Curious about the trails around here? This is a great map!

https://www.alltrails.com/explore/us/california/jenner

Volunteer Retreat Day

 

Wednesday, January 25 was a particularly special day at Ratna Ling Retreat Center for the volunteers here. We held our first bi-annual Volunteer Retreat! For anyone unfamiliar with the staff at Ratna Ling Retreat Center, we are operated entirely by a volunteer staff. Each volunteer here makes a 6-month commitment to work and study at Ratna Ling.

When you make the choice to commit your time here, you are welcomed into a community of supportive and mindful individuals who are living their Dharma practice through meaningful work and both guided and self-study. What this means for our guests, is that each interaction with a staff member is an opportunity to help us, through practical experience, take what we learn on the meditation cushion and use it in our everyday life. For this, we are so grateful!

As a reminder of what this experience has to offer, the Volunteer Retreat was held right here on the property and organized by volunteers. For the entire day, we focused on team building, creating spaces to grow in our relationships together and to connect a bit more closely to the lessons that are offered here through Kum Nye meditation and the Dharma focused classes. Additionally, we were able to spend more time with volunteers from Dharma Publishing and the Yeshe De Text Preservation Project, both of which are found on the property here.

We kicked off the morning with group chant at the stupa garden. The garden is home to several stupas, which are abstract depictions of the Buddha and inside contain dozens of tightly rolled Tibetan language prayers, or historic relics important to the Nyingma tradition. We meet daily here for a morning chant practice, and to listen to a reading from a Tibetan Buddhist text, the principles of which we can take with us into our daily work practice.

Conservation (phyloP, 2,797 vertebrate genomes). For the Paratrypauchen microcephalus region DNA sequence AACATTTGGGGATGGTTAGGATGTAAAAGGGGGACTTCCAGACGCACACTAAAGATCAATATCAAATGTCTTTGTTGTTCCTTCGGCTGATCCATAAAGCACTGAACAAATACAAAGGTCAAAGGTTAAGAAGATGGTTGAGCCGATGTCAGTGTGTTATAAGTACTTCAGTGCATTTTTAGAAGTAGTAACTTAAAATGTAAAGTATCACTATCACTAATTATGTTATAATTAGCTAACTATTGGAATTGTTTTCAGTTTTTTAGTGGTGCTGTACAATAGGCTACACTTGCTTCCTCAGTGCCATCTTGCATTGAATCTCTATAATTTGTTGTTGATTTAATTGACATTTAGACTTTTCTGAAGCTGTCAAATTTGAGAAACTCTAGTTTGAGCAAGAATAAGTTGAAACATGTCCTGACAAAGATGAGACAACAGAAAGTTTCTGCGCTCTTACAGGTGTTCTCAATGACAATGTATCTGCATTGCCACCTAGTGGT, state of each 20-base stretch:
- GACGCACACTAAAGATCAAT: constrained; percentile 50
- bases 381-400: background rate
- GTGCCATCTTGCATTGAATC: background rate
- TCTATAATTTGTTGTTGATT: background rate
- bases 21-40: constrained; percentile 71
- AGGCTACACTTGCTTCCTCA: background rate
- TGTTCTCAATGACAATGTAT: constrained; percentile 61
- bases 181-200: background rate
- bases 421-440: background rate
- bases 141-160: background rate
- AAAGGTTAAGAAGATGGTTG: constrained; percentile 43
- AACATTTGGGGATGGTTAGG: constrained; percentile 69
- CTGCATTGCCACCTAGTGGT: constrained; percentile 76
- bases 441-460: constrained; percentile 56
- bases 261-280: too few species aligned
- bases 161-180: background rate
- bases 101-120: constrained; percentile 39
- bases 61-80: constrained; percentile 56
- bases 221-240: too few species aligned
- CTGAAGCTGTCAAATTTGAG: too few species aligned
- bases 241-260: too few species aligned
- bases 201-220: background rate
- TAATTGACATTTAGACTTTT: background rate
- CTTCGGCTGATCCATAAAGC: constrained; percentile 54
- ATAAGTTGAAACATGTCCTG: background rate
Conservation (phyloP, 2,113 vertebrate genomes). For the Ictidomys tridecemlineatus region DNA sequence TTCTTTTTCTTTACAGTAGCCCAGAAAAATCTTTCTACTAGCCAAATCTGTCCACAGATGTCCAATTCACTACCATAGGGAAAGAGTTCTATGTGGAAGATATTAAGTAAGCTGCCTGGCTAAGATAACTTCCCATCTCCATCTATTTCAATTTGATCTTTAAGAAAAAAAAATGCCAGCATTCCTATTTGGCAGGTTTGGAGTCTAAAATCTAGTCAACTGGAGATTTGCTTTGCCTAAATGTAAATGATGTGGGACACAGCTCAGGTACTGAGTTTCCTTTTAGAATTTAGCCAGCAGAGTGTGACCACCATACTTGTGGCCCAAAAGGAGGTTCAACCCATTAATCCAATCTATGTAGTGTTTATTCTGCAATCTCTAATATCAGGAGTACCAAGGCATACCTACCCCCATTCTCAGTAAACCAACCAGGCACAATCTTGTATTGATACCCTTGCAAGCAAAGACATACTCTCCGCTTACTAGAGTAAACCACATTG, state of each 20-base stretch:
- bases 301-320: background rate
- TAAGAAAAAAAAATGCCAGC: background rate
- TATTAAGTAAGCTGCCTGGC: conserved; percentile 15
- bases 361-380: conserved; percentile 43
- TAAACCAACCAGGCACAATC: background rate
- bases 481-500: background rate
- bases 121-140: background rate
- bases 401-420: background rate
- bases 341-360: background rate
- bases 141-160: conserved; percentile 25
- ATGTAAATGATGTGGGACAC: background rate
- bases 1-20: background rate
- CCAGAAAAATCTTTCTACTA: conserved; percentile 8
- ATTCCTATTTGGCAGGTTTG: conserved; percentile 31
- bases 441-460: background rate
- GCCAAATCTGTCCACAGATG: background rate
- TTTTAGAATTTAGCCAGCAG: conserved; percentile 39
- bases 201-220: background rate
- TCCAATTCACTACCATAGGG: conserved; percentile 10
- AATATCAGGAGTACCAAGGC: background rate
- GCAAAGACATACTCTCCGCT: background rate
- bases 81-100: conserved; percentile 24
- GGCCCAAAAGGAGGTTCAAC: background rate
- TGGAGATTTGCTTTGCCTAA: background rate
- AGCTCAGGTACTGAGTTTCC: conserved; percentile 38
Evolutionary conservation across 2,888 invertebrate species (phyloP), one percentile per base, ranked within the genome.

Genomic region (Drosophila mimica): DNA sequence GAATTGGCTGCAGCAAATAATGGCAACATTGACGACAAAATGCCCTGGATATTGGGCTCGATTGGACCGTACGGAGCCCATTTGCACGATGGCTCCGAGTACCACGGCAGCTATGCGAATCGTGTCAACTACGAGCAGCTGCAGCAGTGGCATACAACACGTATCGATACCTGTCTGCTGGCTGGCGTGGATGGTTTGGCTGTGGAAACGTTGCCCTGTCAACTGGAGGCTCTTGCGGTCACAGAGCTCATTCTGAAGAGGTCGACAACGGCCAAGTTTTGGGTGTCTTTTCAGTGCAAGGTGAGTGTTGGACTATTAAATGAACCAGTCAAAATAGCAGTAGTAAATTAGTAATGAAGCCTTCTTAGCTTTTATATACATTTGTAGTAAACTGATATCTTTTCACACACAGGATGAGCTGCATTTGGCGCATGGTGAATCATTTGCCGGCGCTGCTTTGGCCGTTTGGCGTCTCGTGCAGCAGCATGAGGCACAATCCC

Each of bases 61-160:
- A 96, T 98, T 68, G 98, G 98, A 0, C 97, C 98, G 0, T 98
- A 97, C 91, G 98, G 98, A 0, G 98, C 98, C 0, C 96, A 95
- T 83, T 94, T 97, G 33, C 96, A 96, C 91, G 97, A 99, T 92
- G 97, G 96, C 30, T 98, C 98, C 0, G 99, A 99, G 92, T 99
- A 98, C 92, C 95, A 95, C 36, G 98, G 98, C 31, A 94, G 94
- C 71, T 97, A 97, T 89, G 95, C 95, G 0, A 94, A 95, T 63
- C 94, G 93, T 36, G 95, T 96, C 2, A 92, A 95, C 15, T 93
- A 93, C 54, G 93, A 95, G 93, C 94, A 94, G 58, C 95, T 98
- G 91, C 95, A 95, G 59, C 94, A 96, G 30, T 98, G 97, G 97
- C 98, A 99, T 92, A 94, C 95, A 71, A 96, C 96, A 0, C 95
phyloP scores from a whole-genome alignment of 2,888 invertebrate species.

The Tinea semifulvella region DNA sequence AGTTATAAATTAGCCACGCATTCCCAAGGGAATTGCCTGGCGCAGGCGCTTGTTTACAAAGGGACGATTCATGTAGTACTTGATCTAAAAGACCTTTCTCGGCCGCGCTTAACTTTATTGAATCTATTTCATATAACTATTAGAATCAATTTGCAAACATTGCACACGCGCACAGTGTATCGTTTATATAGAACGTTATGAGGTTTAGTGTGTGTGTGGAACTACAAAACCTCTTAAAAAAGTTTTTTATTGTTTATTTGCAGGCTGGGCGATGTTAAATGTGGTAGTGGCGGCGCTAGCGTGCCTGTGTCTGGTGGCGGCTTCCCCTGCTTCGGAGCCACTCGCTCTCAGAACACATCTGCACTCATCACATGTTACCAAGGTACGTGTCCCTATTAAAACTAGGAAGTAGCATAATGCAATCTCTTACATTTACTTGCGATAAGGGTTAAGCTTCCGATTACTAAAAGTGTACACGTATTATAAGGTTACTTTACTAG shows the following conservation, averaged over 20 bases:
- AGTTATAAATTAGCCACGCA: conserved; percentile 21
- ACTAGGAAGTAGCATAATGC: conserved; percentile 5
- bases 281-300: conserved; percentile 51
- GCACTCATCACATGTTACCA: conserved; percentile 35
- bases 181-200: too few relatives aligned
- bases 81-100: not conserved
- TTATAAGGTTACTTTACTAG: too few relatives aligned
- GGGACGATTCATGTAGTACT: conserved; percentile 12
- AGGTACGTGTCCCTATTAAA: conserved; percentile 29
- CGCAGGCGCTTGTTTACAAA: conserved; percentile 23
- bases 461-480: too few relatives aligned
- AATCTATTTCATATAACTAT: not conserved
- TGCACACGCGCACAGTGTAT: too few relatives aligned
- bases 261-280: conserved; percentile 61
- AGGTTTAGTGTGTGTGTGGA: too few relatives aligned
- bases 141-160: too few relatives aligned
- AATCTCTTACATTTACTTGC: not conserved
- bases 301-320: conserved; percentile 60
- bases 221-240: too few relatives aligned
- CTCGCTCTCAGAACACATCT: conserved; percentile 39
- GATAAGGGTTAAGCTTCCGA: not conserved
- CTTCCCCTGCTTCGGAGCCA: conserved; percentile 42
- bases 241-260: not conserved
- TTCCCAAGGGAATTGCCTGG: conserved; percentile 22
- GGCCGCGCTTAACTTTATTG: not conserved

Next up was a beautiful Kum Nye class led by one of our volunteers, George. He took us through a series of gentle body movements and careful, deliberate breath work. If you’re unfamiliar with Kum Nye, you can read about it here.

The last morning exercise was led by Chris, an enthusiastic student of Barr Rosenburg at the Nyingma Institute in Berkley, CA. She helped us to explore all of the possibilities we have through vision. We learned about panoramic vision, which uses every part of the eye, not just the laser-focused parts we are most accustomed to seeing through. Want to give it a try? Hold your arms up to your sides, like cactus arms and keep both arms in your line of sight. To make it even more fun, get up and walk around! See what you don’t see when you’re not looking for it.

As the second part of this session, we learned how to use Panoramic Vision in our everyday conversations. Give this a try, too, maybe with someone you already feel comfortable with. Sit facing each other and in chairs pushed close together. Look into each other’s eyes, but don’t ignore what you can see through your panoramic vision. Watch the subtle eye movements as you focus and unfocus. Ask one another questions and see what kinds of conversations come up during this intimate experience.